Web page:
The Hudson: A River at Risk transports viewers to the Hudson River to inform them of the many risks and present problems created by pollution in the Hudson River. From the Pilgrim Pipeline to PCBs there are many threats to the wellbeing of the river and the surrounding communities.
On Tuesday, April 18, the SUNY New Paltz Environmental Task Force hosted a screening and panel discussion for director Jon Bowermaster’s documentary series to raise awareness for pollution in the river.
Pollution in the Hudson has been a recognized problem since the 1970s when, according to associate professor of sociology Brian Obach, the river was perceived more as a “moving liquid dump” than a living ecosystem.
Though there has been a large — and somewhat successful — effort to clean the Hudson, there are many remnants of pollution as well as new threats on the rise.
In the first part of the documentary series, “All the Risk, No Reward,” Bowermaster highlighted the rising risk of crude oil and petroleum transportation along rail lines in the Hudson Valley.
Approximately three billion gallons of crude oil and petroleum products are shipped along railroads from the Port of Albany yearly. Towns along the railroads hardly see profit from this transportation. Shipped in an improper container, the crude oil and petroleum are at high risk of exploding and causing damage to these towns.
“What you’re seeing that they’re doing with these ‘bomb trains’ is not sustainable,” said Michael Boms, adjunct professor of biology and co-chair of the SUNY Environmental Task Force. “They have to realize that every action they take has consequences.”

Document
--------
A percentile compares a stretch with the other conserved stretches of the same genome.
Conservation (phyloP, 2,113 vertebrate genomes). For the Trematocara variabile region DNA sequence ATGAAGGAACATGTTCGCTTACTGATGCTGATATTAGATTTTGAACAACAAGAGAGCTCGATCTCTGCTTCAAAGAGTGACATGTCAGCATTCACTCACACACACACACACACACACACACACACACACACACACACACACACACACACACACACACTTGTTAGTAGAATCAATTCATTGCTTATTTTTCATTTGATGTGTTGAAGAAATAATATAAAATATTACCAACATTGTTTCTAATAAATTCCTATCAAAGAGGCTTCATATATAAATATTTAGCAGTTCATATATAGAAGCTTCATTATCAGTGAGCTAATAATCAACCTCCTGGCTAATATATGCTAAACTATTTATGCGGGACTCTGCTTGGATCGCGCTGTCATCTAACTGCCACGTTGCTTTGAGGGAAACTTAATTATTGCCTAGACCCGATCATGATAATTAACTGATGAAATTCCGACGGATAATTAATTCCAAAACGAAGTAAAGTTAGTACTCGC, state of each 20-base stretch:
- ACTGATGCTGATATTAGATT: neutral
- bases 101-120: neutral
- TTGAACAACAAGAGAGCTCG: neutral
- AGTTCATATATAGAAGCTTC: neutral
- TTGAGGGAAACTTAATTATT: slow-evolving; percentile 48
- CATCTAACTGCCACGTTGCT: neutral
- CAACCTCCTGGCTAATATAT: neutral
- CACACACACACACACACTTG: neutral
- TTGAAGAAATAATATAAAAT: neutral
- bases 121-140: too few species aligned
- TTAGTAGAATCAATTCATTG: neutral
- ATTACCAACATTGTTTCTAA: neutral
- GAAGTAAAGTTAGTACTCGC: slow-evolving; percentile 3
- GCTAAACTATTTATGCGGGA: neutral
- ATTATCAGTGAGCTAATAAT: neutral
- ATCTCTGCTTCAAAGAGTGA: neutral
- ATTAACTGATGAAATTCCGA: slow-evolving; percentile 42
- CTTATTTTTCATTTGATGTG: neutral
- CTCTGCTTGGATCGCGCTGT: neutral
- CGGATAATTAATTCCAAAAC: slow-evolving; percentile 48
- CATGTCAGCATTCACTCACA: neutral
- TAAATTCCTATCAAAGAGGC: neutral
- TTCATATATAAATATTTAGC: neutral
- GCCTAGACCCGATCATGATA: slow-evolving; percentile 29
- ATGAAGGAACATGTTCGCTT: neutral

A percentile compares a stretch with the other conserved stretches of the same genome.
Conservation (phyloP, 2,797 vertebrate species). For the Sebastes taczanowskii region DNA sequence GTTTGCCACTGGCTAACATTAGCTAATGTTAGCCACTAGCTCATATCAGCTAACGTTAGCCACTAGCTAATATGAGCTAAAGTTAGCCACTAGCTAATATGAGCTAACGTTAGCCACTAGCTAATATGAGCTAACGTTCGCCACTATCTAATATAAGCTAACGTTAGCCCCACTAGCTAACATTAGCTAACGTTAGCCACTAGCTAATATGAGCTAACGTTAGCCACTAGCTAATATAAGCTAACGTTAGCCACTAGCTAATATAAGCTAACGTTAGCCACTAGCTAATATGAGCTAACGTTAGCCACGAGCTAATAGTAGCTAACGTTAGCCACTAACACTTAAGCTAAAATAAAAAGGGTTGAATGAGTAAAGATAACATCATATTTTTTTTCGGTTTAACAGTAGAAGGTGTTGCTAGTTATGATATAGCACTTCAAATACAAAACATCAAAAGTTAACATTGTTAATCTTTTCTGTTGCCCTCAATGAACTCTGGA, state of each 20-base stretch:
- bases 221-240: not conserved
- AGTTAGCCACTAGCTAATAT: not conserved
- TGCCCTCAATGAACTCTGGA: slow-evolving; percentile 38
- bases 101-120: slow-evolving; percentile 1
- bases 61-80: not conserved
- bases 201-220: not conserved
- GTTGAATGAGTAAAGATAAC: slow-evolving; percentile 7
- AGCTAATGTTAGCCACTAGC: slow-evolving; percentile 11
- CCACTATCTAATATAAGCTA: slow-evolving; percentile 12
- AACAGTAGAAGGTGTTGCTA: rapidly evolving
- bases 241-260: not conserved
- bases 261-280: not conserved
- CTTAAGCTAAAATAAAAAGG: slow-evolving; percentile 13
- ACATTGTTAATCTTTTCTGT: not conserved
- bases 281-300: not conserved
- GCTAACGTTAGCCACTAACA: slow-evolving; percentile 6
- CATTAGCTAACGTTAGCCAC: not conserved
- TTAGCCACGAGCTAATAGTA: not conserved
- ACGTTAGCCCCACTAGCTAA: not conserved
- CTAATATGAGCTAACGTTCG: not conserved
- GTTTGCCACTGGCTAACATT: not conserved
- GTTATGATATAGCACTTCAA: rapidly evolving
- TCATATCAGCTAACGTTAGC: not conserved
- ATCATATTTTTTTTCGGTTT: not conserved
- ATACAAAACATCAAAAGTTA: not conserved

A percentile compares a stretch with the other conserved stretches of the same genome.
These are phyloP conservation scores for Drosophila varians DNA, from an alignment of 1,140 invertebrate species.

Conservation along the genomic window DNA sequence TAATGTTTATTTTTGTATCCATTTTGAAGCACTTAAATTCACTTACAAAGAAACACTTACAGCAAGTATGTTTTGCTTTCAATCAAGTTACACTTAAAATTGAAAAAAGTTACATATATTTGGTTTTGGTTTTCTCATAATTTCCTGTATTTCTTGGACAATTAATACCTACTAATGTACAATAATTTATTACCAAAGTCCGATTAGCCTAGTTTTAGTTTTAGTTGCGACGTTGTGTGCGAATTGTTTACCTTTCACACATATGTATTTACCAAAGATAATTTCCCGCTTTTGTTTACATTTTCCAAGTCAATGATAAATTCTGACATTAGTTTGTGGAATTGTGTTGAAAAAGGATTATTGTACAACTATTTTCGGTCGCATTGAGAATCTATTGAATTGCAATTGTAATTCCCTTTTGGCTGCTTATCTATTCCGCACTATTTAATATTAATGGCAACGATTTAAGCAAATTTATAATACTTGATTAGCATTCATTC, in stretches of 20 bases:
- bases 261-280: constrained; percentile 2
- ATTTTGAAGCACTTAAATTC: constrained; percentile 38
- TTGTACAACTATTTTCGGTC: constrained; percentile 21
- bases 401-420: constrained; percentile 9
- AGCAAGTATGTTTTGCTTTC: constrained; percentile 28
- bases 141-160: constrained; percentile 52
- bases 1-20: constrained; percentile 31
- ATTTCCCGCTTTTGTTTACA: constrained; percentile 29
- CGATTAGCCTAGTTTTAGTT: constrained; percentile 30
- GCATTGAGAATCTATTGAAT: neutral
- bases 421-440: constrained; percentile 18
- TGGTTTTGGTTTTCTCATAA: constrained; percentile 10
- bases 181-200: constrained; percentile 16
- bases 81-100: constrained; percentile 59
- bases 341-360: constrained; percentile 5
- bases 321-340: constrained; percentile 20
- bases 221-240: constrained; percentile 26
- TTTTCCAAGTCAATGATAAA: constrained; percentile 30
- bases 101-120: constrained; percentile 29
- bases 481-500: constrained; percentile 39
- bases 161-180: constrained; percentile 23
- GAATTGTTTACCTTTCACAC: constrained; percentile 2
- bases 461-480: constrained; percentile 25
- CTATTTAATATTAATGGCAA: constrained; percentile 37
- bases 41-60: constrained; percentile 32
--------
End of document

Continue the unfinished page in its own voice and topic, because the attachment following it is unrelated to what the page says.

These unsustainable practices are also present in the construction — and use — of natural gas and petroleum pipelines which run throughout the Hudson Valley. Bowermaster focuses on the Algonquin Incremental Market (AIM) Pipeline, which transports natural gas, and the proposed Pilgrim Pipeline in the second part of the series, “A Beautiful Hazardous Waste Site.”
The AIM Pipeline not only presents a risk of pollution but is a danger based on its proximity to Indian Point Energy Center, a nuclear power plant in Buchanan, New York. An explosion from the pipeline, which sits only 1,500 feet from Indian Point, could be even more catastrophic if it affects the reactors.
The proposed Pilgrim Pipeline is an environmental hazard due to the infrastructure needed to construct it. Its construction is set to affect 296 distinct water bodies.
The oil industry also threatens the Hudson through proposed anchorages along the river. These anchorages would allow for the storage of crude oil in barges on the river, creating the risk of an oil spill that would impact ecosystems connected to the Hudson River.
Zephyr Teachout, a professor of law at Fordham University and panelist who was featured in the films, said that people must act out against the “fossil fuel assault.”
“People shouldn’t have to live in fear that there’s going to be a spill,” Teachout said.
The risk of more pollution in the river is concerning considering its damaged state. A large portion of the river, from the GE factory, which polluted the river with PCBs, down to the battery in Manhattan, is considered a superfund site, a polluted area designated for long-term cleanup.
Though all of these threats may seem insurmountable, the panelists agreed that coordinated environmental activism can continue to heal the river and prevent more risks to the diverse ecosystem.
“We need people to stand up and advocate for bedrock environmental laws,” said Jeremy Cherson, a panelist and advocacy coordinator for Riverkeeper. “Citizen advocates have done an incredible job, with over 30 communities in New York saying they don’t want projects like the pipelines.”